Aliquots were taken from a L. interrogans serovar pomona culture in EMJH. Cells were washed twice in sterile distilled water by centrifugation at 4° C 10,000 rpm (microcentrifuge Sorvall RMC 14). After estimating the bacterial concentration by nephelometry, the suspension was brought to 1, 10, 100, 1000 and 10000 bacteria per 5 µl and Tween 20 was added to a final concentration of 1%. The suspensions were boiled for 10 min. Five µl from each one were assigned to DNA amplification.
With the aim to establish the limit of PCR sensitivity expressed in µg of DNA, this molecule was purified from L. interrogans serovar pomona by means of phenol-chloroform extraction and precipitated with 300 mM sodium acetate and 70% ethanol. Lastly, DNA was washed with 70% ethanol, redissolved in sterile distilled water and its concentration was adjusted by reading the absorbance at 260 nm17.
Sample preparation from isolates
The reaction mix was constituted by 50 mM KCl, 10 mM Tris-HCl pH 9.0, 0.1% (v/v) Triton X-100, 2.5 mM MgCl2 0.01% (m/v) gelatine, 250 µM each dNTP, 0.5 µM each primer (G1, G2, B64-I, B64-II)6, 1 U Taq DNA polymerase (Promega). Each tube received 5-10 µl of the DNA solution obtained as indicated above. Finally, one drop of mineral oil was added to each tube to prevent evaporation. The thermocycler was programmed as follows: one initial cycle of 94° C for 180", one final cycle of 72° C for 240" and 38 cycles of 60" at 94° C (denaturing), 60" at 57° C (annealing) and 150" at 72° C (extension). Another annealing temperature was assayed (55° C) keeping the remaining conditions steady. Tm (melting temperature) for each primer was calculated and analysed with the computer software Oligo 4.0 (Primer Analysis Software, National BioSciences).
Agarose gel electrophoresis
Ten µl aliquots from each DNA amplification were analysed by horizontal agarose gel electrophoresis and UV transillumination (300 nm). Gel was constituted by 1.5% (m/v) agarose and 1.2 µg ml-1 ethidium bromide in running buffer (89 mM Tris, 89 mM boric acid, 1 mM EDTA, pH 8.0). DNA Ladder (100 bp Promega) was used as molecular size marker for the range 100-1500 bp.
The melting temperature (Tm) for each oligonucleotide primer was calculated and analysed with the computer software Oligo 4.0 using both, the simple formula Tm = 2(A+T) + 4(G+C) and that based on % (G+C). The melting temperatures obtained using the first manual method showed a dispersion of values among primers of 4.0°C (54 to 58°C), meanwhile in those calculated taking into account the % (G+C) content the dispersion was 4.1°C (62.1 to 66.2°C). By consensus between both methods it was possible to obtain an annealing temperature of 57°C. When the annealing was performed at 55°C it was obtained a weak background in the amplification of some L. biflexa strains. Temperature profiles for DNA amplification were experimentally determined to obtain a satisfactory sensitivity.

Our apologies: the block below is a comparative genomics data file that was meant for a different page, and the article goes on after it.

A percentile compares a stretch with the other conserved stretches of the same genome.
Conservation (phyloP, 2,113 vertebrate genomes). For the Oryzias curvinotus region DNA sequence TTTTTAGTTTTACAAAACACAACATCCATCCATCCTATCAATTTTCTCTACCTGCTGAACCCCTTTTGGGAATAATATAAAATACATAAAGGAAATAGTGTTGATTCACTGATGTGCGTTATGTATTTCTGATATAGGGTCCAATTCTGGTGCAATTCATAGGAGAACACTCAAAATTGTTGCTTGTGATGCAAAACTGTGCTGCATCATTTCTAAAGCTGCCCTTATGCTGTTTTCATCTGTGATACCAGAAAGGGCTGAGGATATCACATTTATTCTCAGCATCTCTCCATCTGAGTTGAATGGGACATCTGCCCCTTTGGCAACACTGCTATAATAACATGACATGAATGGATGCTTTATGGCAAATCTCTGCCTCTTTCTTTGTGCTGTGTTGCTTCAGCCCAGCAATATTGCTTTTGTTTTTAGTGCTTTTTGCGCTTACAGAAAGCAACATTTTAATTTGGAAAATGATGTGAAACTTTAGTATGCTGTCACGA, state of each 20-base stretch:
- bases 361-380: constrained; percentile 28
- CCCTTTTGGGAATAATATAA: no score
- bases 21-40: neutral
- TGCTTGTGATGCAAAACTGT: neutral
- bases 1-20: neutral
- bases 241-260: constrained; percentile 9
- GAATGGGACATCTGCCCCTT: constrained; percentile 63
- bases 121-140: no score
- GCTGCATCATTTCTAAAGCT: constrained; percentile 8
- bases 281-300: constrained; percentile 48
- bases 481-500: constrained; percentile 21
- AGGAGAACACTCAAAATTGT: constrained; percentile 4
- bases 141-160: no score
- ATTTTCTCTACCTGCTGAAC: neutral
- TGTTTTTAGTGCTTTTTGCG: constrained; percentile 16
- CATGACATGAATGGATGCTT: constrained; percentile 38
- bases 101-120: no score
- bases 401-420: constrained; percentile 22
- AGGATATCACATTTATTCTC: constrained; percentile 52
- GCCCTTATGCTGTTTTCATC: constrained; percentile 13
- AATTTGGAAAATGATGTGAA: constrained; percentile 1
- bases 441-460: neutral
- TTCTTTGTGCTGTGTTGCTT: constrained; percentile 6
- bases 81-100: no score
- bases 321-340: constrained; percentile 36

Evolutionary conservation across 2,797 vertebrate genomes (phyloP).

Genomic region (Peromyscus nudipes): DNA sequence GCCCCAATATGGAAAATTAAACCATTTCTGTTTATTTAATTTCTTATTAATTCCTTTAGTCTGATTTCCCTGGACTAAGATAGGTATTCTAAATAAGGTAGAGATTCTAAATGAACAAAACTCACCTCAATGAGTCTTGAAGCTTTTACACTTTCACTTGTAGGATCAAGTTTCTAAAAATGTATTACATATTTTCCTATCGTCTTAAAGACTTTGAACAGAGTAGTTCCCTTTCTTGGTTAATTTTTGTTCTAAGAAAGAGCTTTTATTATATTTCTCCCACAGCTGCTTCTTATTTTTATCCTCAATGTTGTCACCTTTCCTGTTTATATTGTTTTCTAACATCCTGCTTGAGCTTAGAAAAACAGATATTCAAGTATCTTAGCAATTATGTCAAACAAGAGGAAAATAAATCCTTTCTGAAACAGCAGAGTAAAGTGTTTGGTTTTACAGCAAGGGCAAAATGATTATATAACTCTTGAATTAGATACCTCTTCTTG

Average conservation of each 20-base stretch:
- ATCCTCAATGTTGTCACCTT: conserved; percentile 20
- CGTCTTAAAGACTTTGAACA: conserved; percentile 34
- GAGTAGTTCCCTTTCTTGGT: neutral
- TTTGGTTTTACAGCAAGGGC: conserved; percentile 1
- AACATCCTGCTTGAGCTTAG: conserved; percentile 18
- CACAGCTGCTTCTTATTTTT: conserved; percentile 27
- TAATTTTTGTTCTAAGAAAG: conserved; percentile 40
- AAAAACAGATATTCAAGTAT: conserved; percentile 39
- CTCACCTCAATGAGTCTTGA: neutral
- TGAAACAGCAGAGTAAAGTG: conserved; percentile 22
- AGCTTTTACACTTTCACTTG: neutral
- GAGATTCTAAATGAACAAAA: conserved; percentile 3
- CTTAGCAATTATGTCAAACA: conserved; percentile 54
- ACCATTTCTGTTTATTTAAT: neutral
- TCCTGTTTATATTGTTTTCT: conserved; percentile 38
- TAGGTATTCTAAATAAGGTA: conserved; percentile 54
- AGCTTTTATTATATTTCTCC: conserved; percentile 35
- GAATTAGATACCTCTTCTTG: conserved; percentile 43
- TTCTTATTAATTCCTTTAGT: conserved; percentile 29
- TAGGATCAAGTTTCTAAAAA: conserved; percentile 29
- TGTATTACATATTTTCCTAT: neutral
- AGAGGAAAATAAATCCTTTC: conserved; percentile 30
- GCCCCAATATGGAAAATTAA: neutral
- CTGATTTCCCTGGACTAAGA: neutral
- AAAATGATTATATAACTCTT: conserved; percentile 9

Several amounts (5000, 500, 50, 5 and 0.5 pg) of purified DNA obtained from L. interrogans serovar pomona were used as a target to be amplified by PCR. Although with some difficulty, it was possible to perceive an amplimer corresponding to 285 bp by agarose gel electrophoresis when only 0.5 pg of leptospiral DNA was used (Fig. 1).
Fig. 1 - Sensitivity of the amplification of L. interrogans serovar pomona DNA by PCR. From left to right 5000, 500, 50 , 5 and 0.5 pg of purified DNA. Amplimer sizes correspond to 285 bp. Gel: 1.5% (m/v) agarose.
Sensitivity was also evaluated taking into account the minimal number of microorganisms that had to be added to the PCR mix to produce a noticeable signal. It was found that only 10 microorganisms (L. interrogans serovar pomona) could be detected by this reaction system using the primers G1/G2 (not shown). These oligonucleotide primers allowed to amplify a 285 bp fragment from all the pathogenic Leptospira strains assayed (Fig. 2), except those strains corresponding to Cynopteri and Grippotyphosa serogroups. On the other hand, the oligonucleotide primers B64-I and B64-II enabled the amplification of strains belonging to these serogroups, producing an amplimer of 360 bp. When used together, these four primers allowed to amplify DNA from all pathogenic leptospires mentioned above (Table 1). On the contrary, DNA samples from all the 29 saprophytic strains belonging to L. biflexa could not be amplified by means of these four primers. These leptospires had been classified by means of biochemical assays (8-azaguanine-supplemented medium).